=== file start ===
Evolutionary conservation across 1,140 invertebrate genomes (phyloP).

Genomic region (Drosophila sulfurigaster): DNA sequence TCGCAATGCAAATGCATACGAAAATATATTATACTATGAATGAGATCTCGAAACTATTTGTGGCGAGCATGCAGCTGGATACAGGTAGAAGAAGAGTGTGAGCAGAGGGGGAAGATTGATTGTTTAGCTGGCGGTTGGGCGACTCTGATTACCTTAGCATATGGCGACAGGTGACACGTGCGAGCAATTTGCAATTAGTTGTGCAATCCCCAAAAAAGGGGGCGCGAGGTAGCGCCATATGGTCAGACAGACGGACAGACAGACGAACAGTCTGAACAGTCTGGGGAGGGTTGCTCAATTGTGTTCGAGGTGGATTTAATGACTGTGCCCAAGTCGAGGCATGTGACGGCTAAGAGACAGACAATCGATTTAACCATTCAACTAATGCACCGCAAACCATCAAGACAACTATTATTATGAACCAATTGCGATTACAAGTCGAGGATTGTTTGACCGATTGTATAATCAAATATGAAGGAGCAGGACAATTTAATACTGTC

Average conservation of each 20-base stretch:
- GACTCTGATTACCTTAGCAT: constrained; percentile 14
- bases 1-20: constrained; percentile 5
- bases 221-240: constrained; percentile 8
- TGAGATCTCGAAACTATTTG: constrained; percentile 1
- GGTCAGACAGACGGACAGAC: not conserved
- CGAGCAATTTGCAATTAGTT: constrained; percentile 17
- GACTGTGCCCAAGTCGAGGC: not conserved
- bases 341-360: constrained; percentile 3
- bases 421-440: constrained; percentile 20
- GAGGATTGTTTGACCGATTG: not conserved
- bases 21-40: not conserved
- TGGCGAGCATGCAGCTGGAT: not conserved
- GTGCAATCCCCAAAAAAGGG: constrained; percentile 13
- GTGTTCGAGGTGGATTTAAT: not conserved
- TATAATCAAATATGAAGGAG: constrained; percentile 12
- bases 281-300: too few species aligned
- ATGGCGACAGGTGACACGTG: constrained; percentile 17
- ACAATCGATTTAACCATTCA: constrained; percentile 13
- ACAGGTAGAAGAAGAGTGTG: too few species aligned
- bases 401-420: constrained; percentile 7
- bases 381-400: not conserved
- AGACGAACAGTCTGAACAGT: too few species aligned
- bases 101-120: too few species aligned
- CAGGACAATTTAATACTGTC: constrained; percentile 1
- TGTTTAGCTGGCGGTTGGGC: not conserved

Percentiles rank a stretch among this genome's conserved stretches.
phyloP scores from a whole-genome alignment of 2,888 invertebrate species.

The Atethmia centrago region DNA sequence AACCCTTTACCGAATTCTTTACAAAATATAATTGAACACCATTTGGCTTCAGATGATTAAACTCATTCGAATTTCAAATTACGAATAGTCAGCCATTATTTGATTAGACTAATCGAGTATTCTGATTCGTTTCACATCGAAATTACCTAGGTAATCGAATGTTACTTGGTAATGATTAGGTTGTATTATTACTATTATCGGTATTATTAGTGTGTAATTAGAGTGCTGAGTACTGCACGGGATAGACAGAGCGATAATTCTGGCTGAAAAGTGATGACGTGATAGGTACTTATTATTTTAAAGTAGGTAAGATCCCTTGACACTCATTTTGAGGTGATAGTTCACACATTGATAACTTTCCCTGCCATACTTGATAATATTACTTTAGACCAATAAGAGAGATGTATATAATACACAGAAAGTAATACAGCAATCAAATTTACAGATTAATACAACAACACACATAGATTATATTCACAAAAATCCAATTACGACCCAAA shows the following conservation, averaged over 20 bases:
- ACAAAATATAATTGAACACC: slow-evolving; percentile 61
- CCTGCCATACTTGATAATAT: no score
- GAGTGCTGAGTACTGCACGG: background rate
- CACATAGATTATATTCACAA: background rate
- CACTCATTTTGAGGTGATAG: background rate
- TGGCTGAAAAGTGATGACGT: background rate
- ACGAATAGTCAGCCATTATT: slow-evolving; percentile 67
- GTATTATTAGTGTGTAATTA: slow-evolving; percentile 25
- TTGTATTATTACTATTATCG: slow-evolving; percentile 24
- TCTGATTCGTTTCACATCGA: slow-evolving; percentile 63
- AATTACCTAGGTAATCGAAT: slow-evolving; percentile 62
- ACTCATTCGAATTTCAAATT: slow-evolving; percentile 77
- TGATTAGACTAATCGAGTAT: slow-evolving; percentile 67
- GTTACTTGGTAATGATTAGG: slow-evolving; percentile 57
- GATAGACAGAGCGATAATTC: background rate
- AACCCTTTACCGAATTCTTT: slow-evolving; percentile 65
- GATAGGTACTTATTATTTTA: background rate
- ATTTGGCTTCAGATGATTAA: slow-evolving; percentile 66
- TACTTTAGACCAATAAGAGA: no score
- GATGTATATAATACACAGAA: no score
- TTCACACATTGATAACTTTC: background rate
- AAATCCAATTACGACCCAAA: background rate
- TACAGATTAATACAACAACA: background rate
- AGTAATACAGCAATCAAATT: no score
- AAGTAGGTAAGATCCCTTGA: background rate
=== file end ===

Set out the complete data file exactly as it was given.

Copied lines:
Evolutionary conservation across 1,140 invertebrate genomes (phyloP).

Genomic region (Drosophila sulfurigaster): DNA sequence TCGCAATGCAAATGCATACGAAAATATATTATACTATGAATGAGATCTCGAAACTATTTGTGGCGAGCATGCAGCTGGATACAGGTAGAAGAAGAGTGTGAGCAGAGGGGGAAGATTGATTGTTTAGCTGGCGGTTGGGCGACTCTGATTACCTTAGCATATGGCGACAGGTGACACGTGCGAGCAATTTGCAATTAGTTGTGCAATCCCCAAAAAAGGGGGCGCGAGGTAGCGCCATATGGTCAGACAGACGGACAGACAGACGAACAGTCTGAACAGTCTGGGGAGGGTTGCTCAATTGTGTTCGAGGTGGATTTAATGACTGTGCCCAAGTCGAGGCATGTGACGGCTAAGAGACAGACAATCGATTTAACCATTCAACTAATGCACCGCAAACCATCAAGACAACTATTATTATGAACCAATTGCGATTACAAGTCGAGGATTGTTTGACCGATTGTATAATCAAATATGAAGGAGCAGGACAATTTAATACTGTC

Average conservation of each 20-base stretch:
- GACTCTGATTACCTTAGCAT: constrained; percentile 14
- bases 1-20: constrained; percentile 5
- bases 221-240: constrained; percentile 8
- TGAGATCTCGAAACTATTTG: constrained; percentile 1
- GGTCAGACAGACGGACAGAC: not conserved
- CGAGCAATTTGCAATTAGTT: constrained; percentile 17
- GACTGTGCCCAAGTCGAGGC: not conserved
- bases 341-360: constrained; percentile 3
- bases 421-440: constrained; percentile 20
- GAGGATTGTTTGACCGATTG: not conserved
- bases 21-40: not conserved
- TGGCGAGCATGCAGCTGGAT: not conserved
- GTGCAATCCCCAAAAAAGGG: constrained; percentile 13
- GTGTTCGAGGTGGATTTAAT: not conserved
- TATAATCAAATATGAAGGAG: constrained; percentile 12
- bases 281-300: too few species aligned
- ATGGCGACAGGTGACACGTG: constrained; percentile 17
- ACAATCGATTTAACCATTCA: constrained; percentile 13
- ACAGGTAGAAGAAGAGTGTG: too few species aligned
- bases 401-420: constrained; percentile 7
- bases 381-400: not conserved
- AGACGAACAGTCTGAACAGT: too few species aligned
- bases 101-120: too few species aligned
- CAGGACAATTTAATACTGTC: constrained; percentile 1
- TGTTTAGCTGGCGGTTGGGC: not conserved

Percentiles rank a stretch among this genome's conserved stretches.
phyloP scores from a whole-genome alignment of 2,888 invertebrate species.

The Atethmia centrago region DNA sequence AACCCTTTACCGAATTCTTTACAAAATATAATTGAACACCATTTGGCTTCAGATGATTAAACTCATTCGAATTTCAAATTACGAATAGTCAGCCATTATTTGATTAGACTAATCGAGTATTCTGATTCGTTTCACATCGAAATTACCTAGGTAATCGAATGTTACTTGGTAATGATTAGGTTGTATTATTACTATTATCGGTATTATTAGTGTGTAATTAGAGTGCTGAGTACTGCACGGGATAGACAGAGCGATAATTCTGGCTGAAAAGTGATGACGTGATAGGTACTTATTATTTTAAAGTAGGTAAGATCCCTTGACACTCATTTTGAGGTGATAGTTCACACATTGATAACTTTCCCTGCCATACTTGATAATATTACTTTAGACCAATAAGAGAGATGTATATAATACACAGAAAGTAATACAGCAATCAAATTTACAGATTAATACAACAACACACATAGATTATATTCACAAAAATCCAATTACGACCCAAA shows the following conservation, averaged over 20 bases:
- ACAAAATATAATTGAACACC: slow-evolving; percentile 61
- CCTGCCATACTTGATAATAT: no score
- GAGTGCTGAGTACTGCACGG: background rate
- CACATAGATTATATTCACAA: background rate
- CACTCATTTTGAGGTGATAG: background rate
- TGGCTGAAAAGTGATGACGT: background rate
- ACGAATAGTCAGCCATTATT: slow-evolving; percentile 67
- GTATTATTAGTGTGTAATTA: slow-evolving; percentile 25
- TTGTATTATTACTATTATCG: slow-evolving; percentile 24
- TCTGATTCGTTTCACATCGA: slow-evolving; percentile 63
- AATTACCTAGGTAATCGAAT: slow-evolving; percentile 62
- ACTCATTCGAATTTCAAATT: slow-evolving; percentile 77
- TGATTAGACTAATCGAGTAT: slow-evolving; percentile 67
- GTTACTTGGTAATGATTAGG: slow-evolving; percentile 57
- GATAGACAGAGCGATAATTC: background rate
- AACCCTTTACCGAATTCTTT: slow-evolving; percentile 65
- GATAGGTACTTATTATTTTA: background rate
- ATTTGGCTTCAGATGATTAA: slow-evolving; percentile 66
- TACTTTAGACCAATAAGAGA: no score
- GATGTATATAATACACAGAA: no score
- TTCACACATTGATAACTTTC: background rate
- AAATCCAATTACGACCCAAA: background rate
- TACAGATTAATACAACAACA: background rate
- AGTAATACAGCAATCAAATT: no score
- AAGTAGGTAAGATCCCTTGA: background rate